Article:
In the operating theatre, the patient’s right femoral artery was cannulated. A right thoracotomy was performed on the fourth intercostal space and bicaval cannulation was established. Both veins were excluded. The operation used a normothermic cardiopulmonary bypass without cross-clamping of the aorta in the beating heart. To avoid air embolisms, continuous carbon dioxide (CO2) field flooding was applied using a CarbonAid CO2 diffuser (Cardia Innovation AB, Stockholm, Sweden). The attempt to perform a mitral valve repair was unsuccessful and a bileaflet mechanical valve (no. 29) was implanted. No complications associated with anaesthesia occurred. The patient’s postoperative recovery was uneventful and he was discharged on postoperative day 10. After two years of follow-up, echocardiography revealed optimal function of the mitral valve and a decrease in systolic pulmonary artery pressure (30 mmHg).


EvC syndrome is a rare disease that was first described by Ellis and van Creveld in 1940.(6) It is a chondral and ectodermal dysplasia characterised by short ribs, polydactyly and ectodermal and heart defects,(1,3) and is inherited as an autosomal recessive disease.(3)

The three most common cardiac defects in patients with EvC are atrioventricular canal defect, common atrium and persistent left superior vena cava. Other cardiac defects include transposition of the great arteries, pulmonary stenosis, anomalous pulmonary venous return, tricuspid atresia and left-sided obstructive lesions.(1-3) Almost half of all EvC patients die during childhood due to cardiorespiratory complications and only a few have undergone open heart surgery.(3) Perioperative morbidity may result from difficulties with airway management due to cleft lip/palate, dental/oral malformations, fusion between the inner lip and gum, and maxillary/mandibular deformities.(1)

In a recent study, O’Connor and Collins analysed the surgical outcomes of 32 children with EvC syndrome and reported a high mortality rate of 44%, most of which were related to respiratory complications. The children who survived the surgery experienced significantly more postoperative respiratory morbidity.(7)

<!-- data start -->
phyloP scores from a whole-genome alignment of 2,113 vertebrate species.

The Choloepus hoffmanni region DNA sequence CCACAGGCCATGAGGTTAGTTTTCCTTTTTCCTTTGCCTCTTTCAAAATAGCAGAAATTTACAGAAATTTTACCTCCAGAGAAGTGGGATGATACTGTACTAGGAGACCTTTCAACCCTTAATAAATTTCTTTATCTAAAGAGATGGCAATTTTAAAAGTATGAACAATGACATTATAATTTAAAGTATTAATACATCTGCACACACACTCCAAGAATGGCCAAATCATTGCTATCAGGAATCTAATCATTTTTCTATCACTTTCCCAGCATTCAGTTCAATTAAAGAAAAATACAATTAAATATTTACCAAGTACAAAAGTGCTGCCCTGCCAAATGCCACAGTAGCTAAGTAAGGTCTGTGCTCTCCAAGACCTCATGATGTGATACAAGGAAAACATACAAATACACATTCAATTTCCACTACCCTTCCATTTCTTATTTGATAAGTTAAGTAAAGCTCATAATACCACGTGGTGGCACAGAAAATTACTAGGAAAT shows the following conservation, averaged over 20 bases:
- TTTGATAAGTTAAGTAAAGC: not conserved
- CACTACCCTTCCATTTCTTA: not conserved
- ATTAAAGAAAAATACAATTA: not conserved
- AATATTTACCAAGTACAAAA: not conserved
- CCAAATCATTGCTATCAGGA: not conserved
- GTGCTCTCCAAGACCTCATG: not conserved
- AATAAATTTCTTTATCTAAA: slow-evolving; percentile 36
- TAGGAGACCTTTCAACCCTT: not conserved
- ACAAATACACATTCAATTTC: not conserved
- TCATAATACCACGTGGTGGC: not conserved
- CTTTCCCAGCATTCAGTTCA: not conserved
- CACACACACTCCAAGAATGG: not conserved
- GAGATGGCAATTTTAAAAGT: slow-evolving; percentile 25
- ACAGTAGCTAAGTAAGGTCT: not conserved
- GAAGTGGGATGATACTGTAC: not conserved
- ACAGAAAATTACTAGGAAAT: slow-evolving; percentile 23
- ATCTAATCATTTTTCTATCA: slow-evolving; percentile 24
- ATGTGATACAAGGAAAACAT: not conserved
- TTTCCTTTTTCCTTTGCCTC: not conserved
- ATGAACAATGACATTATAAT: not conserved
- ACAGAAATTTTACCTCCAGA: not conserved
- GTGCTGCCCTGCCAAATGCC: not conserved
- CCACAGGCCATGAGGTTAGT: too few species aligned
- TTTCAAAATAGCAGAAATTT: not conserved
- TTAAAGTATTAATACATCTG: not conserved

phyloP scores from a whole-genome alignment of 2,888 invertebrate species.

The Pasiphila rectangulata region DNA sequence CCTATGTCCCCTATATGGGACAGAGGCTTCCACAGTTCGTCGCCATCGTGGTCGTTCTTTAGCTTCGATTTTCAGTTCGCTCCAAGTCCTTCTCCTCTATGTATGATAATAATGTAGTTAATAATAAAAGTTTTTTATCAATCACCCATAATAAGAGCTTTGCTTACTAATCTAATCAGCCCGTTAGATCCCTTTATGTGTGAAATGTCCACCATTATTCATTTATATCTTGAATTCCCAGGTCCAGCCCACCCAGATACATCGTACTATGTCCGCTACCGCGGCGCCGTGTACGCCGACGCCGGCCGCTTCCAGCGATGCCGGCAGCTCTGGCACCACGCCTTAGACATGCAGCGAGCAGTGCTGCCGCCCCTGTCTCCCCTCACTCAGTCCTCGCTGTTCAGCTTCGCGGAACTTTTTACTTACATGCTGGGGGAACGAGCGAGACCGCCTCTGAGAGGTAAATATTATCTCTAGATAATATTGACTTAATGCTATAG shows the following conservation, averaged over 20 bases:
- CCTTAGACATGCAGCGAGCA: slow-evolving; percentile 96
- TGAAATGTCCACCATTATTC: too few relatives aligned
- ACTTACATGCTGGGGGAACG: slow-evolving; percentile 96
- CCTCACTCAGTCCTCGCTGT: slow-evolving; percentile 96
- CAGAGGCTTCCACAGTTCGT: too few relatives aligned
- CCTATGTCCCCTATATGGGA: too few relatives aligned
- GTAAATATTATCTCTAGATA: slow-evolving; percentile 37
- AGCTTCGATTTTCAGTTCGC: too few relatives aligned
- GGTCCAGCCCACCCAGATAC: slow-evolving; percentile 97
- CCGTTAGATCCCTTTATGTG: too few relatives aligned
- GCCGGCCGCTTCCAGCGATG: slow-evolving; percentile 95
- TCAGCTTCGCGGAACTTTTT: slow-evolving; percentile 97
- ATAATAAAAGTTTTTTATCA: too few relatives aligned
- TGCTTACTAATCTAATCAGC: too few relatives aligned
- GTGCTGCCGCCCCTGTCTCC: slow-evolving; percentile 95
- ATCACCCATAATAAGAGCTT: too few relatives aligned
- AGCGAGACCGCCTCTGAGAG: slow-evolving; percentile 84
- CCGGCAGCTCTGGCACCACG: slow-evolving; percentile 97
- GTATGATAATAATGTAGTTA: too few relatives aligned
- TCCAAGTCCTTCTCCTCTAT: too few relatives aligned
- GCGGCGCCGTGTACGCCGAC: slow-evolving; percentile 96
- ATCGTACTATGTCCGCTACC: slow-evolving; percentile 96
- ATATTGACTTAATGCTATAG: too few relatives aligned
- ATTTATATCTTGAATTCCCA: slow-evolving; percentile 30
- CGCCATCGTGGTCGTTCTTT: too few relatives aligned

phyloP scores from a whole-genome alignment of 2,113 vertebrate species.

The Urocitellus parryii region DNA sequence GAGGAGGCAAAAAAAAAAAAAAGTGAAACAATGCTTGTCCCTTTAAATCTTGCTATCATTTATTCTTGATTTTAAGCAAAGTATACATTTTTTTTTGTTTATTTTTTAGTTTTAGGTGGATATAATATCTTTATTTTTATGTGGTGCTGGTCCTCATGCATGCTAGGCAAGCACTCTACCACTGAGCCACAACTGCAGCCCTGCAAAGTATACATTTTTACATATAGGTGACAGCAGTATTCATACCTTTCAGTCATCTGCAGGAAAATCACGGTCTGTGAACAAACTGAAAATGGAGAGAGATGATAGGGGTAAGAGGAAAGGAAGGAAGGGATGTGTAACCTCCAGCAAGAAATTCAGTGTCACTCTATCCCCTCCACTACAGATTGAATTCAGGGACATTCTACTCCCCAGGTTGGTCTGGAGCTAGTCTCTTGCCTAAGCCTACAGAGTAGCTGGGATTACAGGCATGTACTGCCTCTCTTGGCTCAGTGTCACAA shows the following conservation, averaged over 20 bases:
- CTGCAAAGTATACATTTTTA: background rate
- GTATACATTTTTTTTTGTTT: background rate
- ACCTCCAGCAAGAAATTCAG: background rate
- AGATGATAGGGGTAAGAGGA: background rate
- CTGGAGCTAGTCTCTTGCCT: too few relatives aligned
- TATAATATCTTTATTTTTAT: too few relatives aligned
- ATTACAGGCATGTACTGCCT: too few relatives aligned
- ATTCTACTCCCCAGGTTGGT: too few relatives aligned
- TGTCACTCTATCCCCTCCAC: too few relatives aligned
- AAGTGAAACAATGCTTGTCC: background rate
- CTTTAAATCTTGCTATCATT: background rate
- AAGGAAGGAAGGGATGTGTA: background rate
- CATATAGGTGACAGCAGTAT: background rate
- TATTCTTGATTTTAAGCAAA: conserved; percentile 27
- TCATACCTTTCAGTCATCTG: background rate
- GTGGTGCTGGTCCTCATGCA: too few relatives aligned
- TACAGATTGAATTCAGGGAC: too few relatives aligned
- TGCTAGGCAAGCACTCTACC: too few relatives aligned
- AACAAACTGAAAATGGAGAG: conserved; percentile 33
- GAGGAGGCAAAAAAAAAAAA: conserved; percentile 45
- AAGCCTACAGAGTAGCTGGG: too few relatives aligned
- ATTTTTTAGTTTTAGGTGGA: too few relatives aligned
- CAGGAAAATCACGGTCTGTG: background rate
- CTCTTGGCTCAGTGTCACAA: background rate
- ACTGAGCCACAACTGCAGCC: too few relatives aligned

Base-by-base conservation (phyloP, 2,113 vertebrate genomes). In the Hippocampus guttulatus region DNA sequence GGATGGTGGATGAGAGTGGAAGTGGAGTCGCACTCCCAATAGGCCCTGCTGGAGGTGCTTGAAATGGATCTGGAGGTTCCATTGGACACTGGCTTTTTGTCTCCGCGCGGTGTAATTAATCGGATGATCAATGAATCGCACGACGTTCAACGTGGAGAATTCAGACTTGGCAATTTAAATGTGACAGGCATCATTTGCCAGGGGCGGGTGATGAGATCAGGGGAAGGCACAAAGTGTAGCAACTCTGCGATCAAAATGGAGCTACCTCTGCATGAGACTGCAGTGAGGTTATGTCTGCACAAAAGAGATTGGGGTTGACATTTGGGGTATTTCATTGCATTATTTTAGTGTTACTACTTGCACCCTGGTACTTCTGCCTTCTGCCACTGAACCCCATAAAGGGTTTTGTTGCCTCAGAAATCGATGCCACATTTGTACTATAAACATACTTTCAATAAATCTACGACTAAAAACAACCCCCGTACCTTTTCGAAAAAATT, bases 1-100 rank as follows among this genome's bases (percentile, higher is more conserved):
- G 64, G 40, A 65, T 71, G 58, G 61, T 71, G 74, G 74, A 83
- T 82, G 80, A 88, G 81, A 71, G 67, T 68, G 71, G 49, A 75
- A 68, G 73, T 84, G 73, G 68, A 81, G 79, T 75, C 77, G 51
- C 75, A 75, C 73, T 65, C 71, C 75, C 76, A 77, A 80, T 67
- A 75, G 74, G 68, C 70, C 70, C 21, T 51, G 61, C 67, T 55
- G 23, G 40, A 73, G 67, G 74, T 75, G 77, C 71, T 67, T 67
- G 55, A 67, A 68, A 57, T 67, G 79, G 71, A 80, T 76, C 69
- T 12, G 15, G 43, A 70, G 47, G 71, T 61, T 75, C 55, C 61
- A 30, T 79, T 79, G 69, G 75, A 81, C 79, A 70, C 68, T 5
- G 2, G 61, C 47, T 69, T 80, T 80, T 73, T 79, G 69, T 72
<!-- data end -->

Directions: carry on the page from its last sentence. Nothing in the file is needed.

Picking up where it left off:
Most studies on the surgical prognosis and life expectancy of EvC patients after cardiac surgery were centred on paediatric patients.(2,7) Compared to the present case, most of the EvC patients reported in the literature had shorter follow-up (e.g. 30 days).(7) In EvC patients who are of advanced age, there is still a paucity of information on surgical prognosis and life expectancy.(8,9) Baujat et al reported the case of a healthy 21-year-old woman with dental morphologic anomalies who was diagnosed at birth with EvC syndrome without heart involvement.(10) Rudnik-Schöneborn et al highlighted the clinical course of EvC syndrome with increasing age in their report of two patients with skeletal malformations that were diagnosed in adulthood (at 18 years and 30 years, respectively). These patients underwent corrective surgery and had proper follow-up. The second patient had previously undergone corrective surgeries for common atrium (at the age of eight and 12 years).(8) The patient reported herein was a 38-year-old man whose health-related quality of life was good after two heart operations. In our review, we observed that multidisciplinary therapeutic planning is the cornerstone of EvC syndrome management. We also discovered that the prognosis of EvC syndrome depends on whether breathing difficulties were present during the first months of life.(10) Skeletal malformations are the predominant and disabling feature that should be promptly treated in order to avoid permanent disability.

In conclusion, this case report, which described an EvC patient who survived longer than most other patients with similar conditions, adds important clinical information on the long-term course of EvC syndrome. Our case also shows that EvC patients can reach adulthood and have the potential to attain a relatively good quality of life.